Monday, November 29, 2021
English French German Italian Portuguese Russian Spanish

The latest football news from 90 Minutes Online

Are PSG damaging Ligue 1?

PSG Crest (via Wikipedia)If you take a look at the Ligue 1 table, you shouldn't be shocked to see Paris Saint-Germain leading the way, especially since they've been champions for the last 3 seasons. What may surprise you though, is that they currently have a 21 point cushion over second-placed Monaco. A situation that should cause the LFP great embarrassment.

Since the 2012/13 season, PSG have established themselves as the dominant force of French football. And this has coincided with the presence of Zlatan Ibrahimović, who they signed for roughly a €20 million upfront fee in July 2012. Since then he has racked up an astonishing 92 goals in 108 league games, the type of goal-scoring ratio that only Lionel Messi and Cristiano Ronaldo can understand.

When it comes to the last 3 titles races, the statistics read as follows:

2012/13- PSG champions by 12 points from Marseille. Title won in 3rd last fixture.
2013/14- PSG champions by 9 points from Monaco.     Title won in 3rd last fixture.
2014/15- PSG champions by 8 points from Lyon.         Title won in 2nd last fixture.

Judging by this, you could have made the case that Ligue 1 rivals were slowly closing the gap on PSG, albeit marginally. But any optimism that the other title contenders may have had back in August was immediately undermined by how the champions started this campaign and by their relentless form since. 

The current table tells the story, PSG have won 19 and drawn 3 of their 22 league games. In contrast, Monaco have won 10, drawn 9 and lost 3. The club is maintaining a tremendous level of consistency, and I can't criticise them for the fact that they are eclipsing their challengers so comprehensively. However, this type of scenario does call into question the real quality of a league and it's an accusation that has understandably been levelled at La Liga over the years.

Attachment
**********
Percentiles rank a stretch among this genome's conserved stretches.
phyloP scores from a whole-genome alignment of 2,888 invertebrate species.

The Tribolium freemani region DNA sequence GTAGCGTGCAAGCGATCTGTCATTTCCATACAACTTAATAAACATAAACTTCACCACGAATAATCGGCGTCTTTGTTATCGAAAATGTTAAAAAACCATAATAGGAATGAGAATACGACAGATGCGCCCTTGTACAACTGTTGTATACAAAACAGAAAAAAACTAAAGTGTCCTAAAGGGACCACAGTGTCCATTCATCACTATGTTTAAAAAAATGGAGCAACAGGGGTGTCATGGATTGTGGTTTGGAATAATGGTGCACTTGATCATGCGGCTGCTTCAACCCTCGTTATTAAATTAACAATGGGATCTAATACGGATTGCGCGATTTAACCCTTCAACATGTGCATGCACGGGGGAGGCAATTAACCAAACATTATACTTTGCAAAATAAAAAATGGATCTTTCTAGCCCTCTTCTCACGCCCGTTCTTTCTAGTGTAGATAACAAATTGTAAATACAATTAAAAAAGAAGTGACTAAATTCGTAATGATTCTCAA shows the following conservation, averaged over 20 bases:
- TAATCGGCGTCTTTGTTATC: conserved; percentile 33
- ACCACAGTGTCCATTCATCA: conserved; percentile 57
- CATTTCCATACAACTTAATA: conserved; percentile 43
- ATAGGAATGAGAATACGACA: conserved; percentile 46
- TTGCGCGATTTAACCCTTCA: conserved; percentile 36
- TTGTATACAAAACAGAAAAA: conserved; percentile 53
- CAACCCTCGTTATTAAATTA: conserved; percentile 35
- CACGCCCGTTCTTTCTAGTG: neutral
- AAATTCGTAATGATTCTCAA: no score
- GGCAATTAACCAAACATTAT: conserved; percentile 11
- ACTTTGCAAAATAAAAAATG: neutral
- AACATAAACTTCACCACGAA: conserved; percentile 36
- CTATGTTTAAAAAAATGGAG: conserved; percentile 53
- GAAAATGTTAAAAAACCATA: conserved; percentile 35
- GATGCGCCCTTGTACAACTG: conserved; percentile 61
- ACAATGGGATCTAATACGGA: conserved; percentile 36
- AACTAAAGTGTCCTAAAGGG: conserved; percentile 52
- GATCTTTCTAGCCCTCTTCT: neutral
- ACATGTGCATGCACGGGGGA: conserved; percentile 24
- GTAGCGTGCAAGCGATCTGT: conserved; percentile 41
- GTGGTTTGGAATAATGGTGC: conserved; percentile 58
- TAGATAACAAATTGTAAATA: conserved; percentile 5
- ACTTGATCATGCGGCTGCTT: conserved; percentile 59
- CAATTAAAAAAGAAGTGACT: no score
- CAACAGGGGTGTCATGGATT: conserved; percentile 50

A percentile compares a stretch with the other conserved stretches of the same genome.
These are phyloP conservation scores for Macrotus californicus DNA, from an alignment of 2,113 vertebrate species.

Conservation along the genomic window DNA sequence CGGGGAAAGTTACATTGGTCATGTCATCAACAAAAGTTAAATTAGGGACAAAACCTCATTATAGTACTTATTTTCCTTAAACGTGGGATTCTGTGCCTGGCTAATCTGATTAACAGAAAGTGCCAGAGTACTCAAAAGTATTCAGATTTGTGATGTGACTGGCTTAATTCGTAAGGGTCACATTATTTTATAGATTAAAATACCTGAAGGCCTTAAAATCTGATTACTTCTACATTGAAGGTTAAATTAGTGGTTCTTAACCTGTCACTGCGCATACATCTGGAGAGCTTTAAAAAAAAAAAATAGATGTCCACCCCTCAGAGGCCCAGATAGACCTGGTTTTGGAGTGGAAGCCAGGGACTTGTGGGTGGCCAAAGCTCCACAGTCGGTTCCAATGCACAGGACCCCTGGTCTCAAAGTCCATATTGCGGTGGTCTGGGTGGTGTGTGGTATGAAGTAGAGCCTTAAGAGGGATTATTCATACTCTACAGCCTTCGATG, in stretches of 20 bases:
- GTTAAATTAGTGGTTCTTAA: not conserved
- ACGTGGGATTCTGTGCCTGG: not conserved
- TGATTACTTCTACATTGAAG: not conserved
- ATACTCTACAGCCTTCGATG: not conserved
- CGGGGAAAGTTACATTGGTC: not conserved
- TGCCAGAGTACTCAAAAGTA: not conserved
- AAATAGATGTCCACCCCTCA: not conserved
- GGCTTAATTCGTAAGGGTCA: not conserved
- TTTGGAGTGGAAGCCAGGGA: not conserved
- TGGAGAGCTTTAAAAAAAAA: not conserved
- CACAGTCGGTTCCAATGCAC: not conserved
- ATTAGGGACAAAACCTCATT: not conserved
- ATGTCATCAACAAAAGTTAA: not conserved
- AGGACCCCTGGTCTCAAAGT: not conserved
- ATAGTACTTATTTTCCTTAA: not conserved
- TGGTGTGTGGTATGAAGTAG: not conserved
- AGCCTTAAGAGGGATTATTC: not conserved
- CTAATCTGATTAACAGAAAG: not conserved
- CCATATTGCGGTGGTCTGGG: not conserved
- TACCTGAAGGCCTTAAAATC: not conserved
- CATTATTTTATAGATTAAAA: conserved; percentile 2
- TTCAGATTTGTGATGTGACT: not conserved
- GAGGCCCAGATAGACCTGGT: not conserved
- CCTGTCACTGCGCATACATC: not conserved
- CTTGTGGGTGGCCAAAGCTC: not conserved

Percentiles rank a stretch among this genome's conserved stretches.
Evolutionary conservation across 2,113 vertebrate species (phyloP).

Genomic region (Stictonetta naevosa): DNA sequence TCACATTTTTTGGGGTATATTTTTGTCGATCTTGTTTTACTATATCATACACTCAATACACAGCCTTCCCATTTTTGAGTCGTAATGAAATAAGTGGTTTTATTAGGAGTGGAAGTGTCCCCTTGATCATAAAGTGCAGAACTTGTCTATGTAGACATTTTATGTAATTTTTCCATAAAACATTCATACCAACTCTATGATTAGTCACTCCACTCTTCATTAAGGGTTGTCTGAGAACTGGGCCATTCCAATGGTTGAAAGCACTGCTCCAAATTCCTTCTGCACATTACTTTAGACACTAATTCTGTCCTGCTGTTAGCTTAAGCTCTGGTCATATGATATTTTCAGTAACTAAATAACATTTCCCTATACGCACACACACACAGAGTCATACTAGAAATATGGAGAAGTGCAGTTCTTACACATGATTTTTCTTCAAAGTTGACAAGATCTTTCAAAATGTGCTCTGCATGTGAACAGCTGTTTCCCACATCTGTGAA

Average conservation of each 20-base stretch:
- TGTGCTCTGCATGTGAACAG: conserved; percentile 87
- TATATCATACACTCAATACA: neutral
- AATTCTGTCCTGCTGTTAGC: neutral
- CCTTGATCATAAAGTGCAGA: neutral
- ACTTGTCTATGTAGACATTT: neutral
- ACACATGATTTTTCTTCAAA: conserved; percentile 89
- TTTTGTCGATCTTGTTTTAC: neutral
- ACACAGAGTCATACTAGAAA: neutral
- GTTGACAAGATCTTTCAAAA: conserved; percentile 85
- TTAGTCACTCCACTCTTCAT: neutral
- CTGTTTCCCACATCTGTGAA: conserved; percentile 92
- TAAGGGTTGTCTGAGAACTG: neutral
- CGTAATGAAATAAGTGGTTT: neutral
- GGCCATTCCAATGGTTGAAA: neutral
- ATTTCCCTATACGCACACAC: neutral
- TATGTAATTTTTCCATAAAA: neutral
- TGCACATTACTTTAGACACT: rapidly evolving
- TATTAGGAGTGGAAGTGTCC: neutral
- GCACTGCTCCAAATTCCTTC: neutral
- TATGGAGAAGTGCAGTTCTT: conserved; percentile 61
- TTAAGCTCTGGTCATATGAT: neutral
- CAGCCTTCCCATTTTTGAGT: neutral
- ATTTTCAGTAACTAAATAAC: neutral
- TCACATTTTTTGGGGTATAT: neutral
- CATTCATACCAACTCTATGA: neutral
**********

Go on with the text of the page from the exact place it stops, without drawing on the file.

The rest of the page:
Of course these days that isn't exactly fair. The duopoly of Barcelona and Real Madrid tussling it out for the league every year has been challenged by the emergence of Atlético Madrid under Diego Simeone. The Colchoneros famous title win of 2013/14 was proof that a team could usurp the status quo, although it needed to be exceptional.

What Ligue 1 faces in 2015/16 though, is the very real threat that PSG will demolish the league so ruthlessly, that they could effectively play their youth team after March 19th, when they face Monaco at home. That fixture is 9 league games away, and in the unlikely event that PSG and Monaco remain separated by just the 21 points, that would leave the away team needing to defeat the front-runners, followed by a 7 match winning streak in their remaining games whilst PSG lost every one of theirs.

In other words, all bets should be off for this season. If no else has already said it, I'm saying it now, the Ligue 1 title race is over and we've not even reached February yet!